Maxwell’s first novel, “Bright Center of Heaven,” which he refused to reprint during his lifetime (found in the first volume of the Library of America edition published in 2008), is set in an estate in Meadowland. , Wisconsin, which serves as a guesthouse and impromptu artists’ colony for a motley collection of creative and intellectual types. Their messy ways of mixing sex, emotions, politics and work – personal commitment, idealism, hypocrisy – are likely to sound familiar, and Maxwell’s satirical view of the limits of what we could now do. calling awakening hardly has a date. The eventful plot, presented over the course of a single day, revolves around the arrival of Jefferson Carter, a black writer and traveling speaker. His presence brings out the worst in everyone, proceeding through a multitude of micro-aggressions into a climactic scream match that is both hilarious and sad at the same time. “If they weren’t all crazy,” Jefferson thinks as the evening rolls by, “then their conduct was inexcusable.”
And they’re all crazy in their own way. White racial neurosis – not so much fragility as a defensive, anxious urge to dismiss issues and talk about something else – is something Maxwell returns to, especially in “The Chateau”, in which his alter ego , Harold Rhodes, challenges the reflexive racism of certain French acquaintances. “They are a wonderful people,” he says of black Americans. “They have the virtues – sensitivity, patience, emotional richness – that we lack. And if the distinction between the two races blurs, as in Martinique, and they become one race, then America will be saved.
The shortcomings of this kind of liberalism are of interest to Maxwell, and his graces too. The “Billie Dyer” story, about an actual resident of Lincoln a generation older than Maxwell – the son of a laundress who fought in World War I and became a distinguished physician – is a chronicle of the upward mobility of blacks and white civic benevolence. at a time of discrimination, violence and segregation.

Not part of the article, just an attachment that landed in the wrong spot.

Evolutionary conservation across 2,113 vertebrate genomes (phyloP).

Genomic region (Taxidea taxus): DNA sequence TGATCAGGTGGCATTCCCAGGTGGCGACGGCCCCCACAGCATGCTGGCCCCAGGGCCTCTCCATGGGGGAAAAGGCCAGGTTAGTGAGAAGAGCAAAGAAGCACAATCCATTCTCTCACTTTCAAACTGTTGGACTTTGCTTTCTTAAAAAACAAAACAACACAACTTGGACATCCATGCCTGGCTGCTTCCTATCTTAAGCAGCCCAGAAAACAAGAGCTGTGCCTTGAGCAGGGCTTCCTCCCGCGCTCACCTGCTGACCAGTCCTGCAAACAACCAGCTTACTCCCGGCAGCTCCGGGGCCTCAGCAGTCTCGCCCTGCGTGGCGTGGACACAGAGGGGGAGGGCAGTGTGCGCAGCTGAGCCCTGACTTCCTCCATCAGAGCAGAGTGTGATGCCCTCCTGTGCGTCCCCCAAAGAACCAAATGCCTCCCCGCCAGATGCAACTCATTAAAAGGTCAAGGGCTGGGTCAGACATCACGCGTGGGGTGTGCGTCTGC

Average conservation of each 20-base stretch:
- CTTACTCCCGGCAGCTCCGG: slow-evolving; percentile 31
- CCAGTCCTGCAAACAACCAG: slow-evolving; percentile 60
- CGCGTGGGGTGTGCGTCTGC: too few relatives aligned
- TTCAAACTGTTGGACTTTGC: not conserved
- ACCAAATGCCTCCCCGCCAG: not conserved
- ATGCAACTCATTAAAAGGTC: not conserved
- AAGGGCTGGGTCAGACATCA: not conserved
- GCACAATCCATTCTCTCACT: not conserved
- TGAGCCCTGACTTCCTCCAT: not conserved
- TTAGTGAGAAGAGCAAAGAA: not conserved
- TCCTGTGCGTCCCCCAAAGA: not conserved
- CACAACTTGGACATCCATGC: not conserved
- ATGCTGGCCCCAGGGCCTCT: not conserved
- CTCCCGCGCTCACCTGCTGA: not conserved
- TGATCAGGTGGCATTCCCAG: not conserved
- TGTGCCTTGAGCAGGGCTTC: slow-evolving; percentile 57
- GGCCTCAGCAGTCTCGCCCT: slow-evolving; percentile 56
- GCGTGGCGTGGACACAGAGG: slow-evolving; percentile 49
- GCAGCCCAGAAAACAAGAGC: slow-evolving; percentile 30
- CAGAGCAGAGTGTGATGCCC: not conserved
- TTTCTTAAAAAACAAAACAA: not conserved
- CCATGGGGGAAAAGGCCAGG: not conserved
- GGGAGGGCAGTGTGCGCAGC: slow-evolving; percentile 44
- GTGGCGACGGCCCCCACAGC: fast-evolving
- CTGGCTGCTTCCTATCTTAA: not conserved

While claiming a place for “Bright Center of Heaven” in a race program in American literature is a bit of a stretch, it is less difficult to include Maxwell’s third book, “The Folded Leaf,” in American literature. the pre-Stonewall story of the American queer novel. Published in 1945, three years before Gore Vidal’s “The City and the Pillar” (often cited, notably by Vidal himself, as the first modern gay novel), “The Folded Leaf” follows the romantic friendship of Lymie and Spud up to high school and the first part of college. Lymie is light-hearted, shy, and bookish, while Spud is athletic, outgoing, and non-academic. They meet in a swimming lesson and become inseparable, sharing confidences, meals and, once settled on campus, a bed in a rooming house full of undergraduate men.
The most current of Maxwell’s books at the moment is surely “They Came Like Swallows”, on the flu epidemic of 1918-20.
Their bond isn’t explicitly sexual, and the two of them pursue romances with girls, but it has an undeniable – and, for Lymie, overwhelming – erotic intensity. The world, in the form of Spud’s busy family and Lymie’s moody, widowed father, come to terms with the relationship without really recognizing what it means, and the narrator is both outspoken and circumspect. As in “Time Will Darken It”, sexuality is less a matter of secrecy, shame and silence than of implication and indirection. What’s going on between the two young men is both obvious and mysterious, and Maxwell’s treatment of it shows a sophistication and sensitivity that 21st century writers might envy and learn.
The most current of Maxwell’s books at the moment is surely “They Came Like Swallows”, one of the few enduring literary works on the influenza epidemic of 1918-20. Maxwell was 10 years old when his mother, Blossom, died of the flu, a trauma he reconstructed 18 years later with devastating precision. The disease is making its way into history via local newspaper headlines and gossip, a small detail among the routines of middle-class Midwestern family life.
As he does in most of his novels, Maxwell prefers the portrait to the plot, generating a sense of momentum by changing separate points of view, in this case the mother’s younger son, Bunny; his self-confident older brother Robert; and their father, a conscientious and somewhat stiff businessman. Males flit around their wives and mothers, who are pregnant and whose loving and witty presence permeates the family circle (which also includes aunts, in-laws, grandparents and close friends) . And then she left, leaving the world in a state of permanent imbalance.